When you imagine a successful fine art and landscape photographer, what do you see? Huge exposure in magazines, blogs, billboards etc.? Or maybe it’s just large numbers of sales? Maybe it’s both?
As fine art and landscape photographers, we wish our photos will be seen by as many people as possible and hope it will lead to as many sales as possible.
For that reason, many of us go on every possible website that offers us an online store because we feel like it’s mandatory to flood the internet with our images. The more websites our photos are on, the better the chance people will buy them. Isn’t that so?
The truth is that it actually hurts us, because unless we’re the most organized people on the planet, things can get messy, complicated and very time consuming. Time that most of us don’t really have.
Let’s take Etsy for example. When you start listing your photos on their platform you have a few important steps to take in order for people to buy your pictures. You have to come up with a brilliant title, decide on a category, style, medium, variations of your image (if available), a good description, tags (keywords), prices, shipping costs etc.
Now, if you want the same photo to be on five other similar websites you’ll have to go through the same process. Yes, you can copy paste, but it’s still going to take a good amount of time. Especially if you have more photos to list.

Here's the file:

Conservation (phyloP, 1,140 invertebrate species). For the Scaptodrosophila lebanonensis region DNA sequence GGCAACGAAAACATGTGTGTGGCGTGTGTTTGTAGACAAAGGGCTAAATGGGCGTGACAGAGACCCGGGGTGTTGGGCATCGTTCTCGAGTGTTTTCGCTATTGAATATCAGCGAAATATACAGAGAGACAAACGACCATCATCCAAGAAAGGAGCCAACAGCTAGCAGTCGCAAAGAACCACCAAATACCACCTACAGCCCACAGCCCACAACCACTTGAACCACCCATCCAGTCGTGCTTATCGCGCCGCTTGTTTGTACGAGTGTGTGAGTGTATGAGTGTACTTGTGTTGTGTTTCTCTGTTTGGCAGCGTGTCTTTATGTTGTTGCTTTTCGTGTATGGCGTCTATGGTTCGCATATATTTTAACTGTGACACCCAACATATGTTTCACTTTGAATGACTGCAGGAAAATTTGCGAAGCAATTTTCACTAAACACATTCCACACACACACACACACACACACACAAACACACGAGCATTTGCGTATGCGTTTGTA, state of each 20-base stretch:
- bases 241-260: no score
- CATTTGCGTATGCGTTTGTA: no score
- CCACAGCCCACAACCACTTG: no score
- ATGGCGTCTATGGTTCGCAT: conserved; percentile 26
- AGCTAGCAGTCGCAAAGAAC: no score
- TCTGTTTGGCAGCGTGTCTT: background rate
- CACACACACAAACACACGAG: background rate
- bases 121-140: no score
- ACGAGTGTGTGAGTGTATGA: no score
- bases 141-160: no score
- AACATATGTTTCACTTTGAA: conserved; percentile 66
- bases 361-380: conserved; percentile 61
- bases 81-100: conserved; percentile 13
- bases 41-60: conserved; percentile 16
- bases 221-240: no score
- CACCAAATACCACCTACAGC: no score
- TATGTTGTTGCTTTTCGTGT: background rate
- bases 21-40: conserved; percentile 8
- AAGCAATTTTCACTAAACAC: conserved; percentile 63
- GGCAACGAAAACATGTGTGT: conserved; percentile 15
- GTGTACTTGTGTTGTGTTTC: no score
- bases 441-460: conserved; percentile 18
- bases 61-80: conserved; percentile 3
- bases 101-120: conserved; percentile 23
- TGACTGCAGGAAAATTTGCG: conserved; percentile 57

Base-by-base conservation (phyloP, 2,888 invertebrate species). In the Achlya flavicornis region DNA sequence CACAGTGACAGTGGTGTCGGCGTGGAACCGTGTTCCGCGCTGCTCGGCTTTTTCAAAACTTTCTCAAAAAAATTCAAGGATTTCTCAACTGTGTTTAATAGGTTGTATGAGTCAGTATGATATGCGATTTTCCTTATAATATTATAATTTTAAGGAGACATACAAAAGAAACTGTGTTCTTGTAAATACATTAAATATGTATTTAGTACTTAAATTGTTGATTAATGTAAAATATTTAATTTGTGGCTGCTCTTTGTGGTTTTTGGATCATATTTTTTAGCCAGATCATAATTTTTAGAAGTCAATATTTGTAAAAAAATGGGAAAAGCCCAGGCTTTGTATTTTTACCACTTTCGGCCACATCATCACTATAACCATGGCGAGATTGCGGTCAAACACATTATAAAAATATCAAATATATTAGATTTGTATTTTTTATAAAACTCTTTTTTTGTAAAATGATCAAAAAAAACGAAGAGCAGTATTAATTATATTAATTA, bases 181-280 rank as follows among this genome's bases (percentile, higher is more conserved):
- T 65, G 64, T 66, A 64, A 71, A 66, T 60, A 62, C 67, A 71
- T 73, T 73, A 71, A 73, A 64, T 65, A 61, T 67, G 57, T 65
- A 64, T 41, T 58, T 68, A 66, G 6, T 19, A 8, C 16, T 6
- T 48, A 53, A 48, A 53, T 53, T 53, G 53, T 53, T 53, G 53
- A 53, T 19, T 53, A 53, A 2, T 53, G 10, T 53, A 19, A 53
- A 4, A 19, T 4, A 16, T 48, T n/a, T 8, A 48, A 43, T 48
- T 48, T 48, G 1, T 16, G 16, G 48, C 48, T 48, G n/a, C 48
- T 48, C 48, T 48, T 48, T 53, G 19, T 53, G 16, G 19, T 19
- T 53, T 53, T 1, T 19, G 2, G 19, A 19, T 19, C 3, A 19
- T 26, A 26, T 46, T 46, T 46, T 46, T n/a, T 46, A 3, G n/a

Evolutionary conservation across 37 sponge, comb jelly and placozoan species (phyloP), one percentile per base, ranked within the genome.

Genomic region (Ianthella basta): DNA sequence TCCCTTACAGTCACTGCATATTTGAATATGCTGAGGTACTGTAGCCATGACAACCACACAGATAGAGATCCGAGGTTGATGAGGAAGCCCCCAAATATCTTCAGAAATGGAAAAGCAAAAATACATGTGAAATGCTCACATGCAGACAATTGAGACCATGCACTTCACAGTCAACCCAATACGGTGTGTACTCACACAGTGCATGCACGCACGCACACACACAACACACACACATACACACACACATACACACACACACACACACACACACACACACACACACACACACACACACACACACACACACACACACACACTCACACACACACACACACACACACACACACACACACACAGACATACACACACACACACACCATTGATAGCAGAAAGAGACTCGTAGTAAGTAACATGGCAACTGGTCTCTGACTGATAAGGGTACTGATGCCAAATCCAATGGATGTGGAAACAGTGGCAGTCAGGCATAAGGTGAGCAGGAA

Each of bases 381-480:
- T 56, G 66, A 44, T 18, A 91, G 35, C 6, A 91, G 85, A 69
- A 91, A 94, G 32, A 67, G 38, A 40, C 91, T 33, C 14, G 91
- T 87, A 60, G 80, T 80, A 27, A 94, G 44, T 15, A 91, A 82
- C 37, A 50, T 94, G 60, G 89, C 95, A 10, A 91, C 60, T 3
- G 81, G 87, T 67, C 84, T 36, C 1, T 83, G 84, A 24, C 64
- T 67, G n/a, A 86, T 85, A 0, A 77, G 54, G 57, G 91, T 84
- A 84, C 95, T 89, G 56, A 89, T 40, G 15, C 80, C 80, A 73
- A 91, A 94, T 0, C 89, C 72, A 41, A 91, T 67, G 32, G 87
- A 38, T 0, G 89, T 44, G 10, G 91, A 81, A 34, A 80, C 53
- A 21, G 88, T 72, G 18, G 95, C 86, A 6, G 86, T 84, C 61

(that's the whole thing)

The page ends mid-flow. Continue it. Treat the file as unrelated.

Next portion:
Let’s face it, most of us won’t go through the process of putting the photos on all these websites all the time. We get lazy, we don’t have time, maybe the target audience on every site is different… and so on.
Let’s look at a few key decisions we should make.
One of the important things we as photographers must know when looking for websites like Etsy and Saatchi Art to sell our photos through, is who’s our target audience and we have to make sure the sites we choose cater to that specific target audience. Otherwise, it can be a waste of time to begin with.
Most of us (including myself) assume, due to these sites’ advertisements, that if they offer us the service of an online store it means they have plenty of clients that will buy our photos if we start listing them. Unfortunately, it’s a little more complicated than that. Yes, they may have people that are interested in buying beautiful photos but we also have to consider what type of people are going to see our images.
Do we sell limited edition photos? That requires us to find people who want to display stunning high-quality photos are willing to invest a couple thousands of dollars. Or maybe we just want to sell a large quantity of open edition photographs for a much lower price that most people can afford?
Every demographic will have different communication skills, point of views and demands from us, the sellers, that we must take in consideration because maybe we don’t want to deal with all types of people.
For example, here is a summary of a recent conversation I had with a potential buyer through my Etsy store. A woman saw a photo I was offering in different sizes. Since she liked the photo she contacted me and asked if I can offer her the photo in a different (not standard) size. Since I wanted to make a sale I replied that it was possible. In my reply, I also sent her how the new photo will look after cropping to her desired size.
It’s important to mention that the photo was an open edition and I was selling a 24″ x 36″ for only $100. Most of you know how awesome the price is, for an original print that size.
The woman asked for 18″ x 48″ which makes the picture more expensive so I decided to quote her for only $200.
Her reply to that was: “thanks so much. That is just too pricey for a print. Thanks”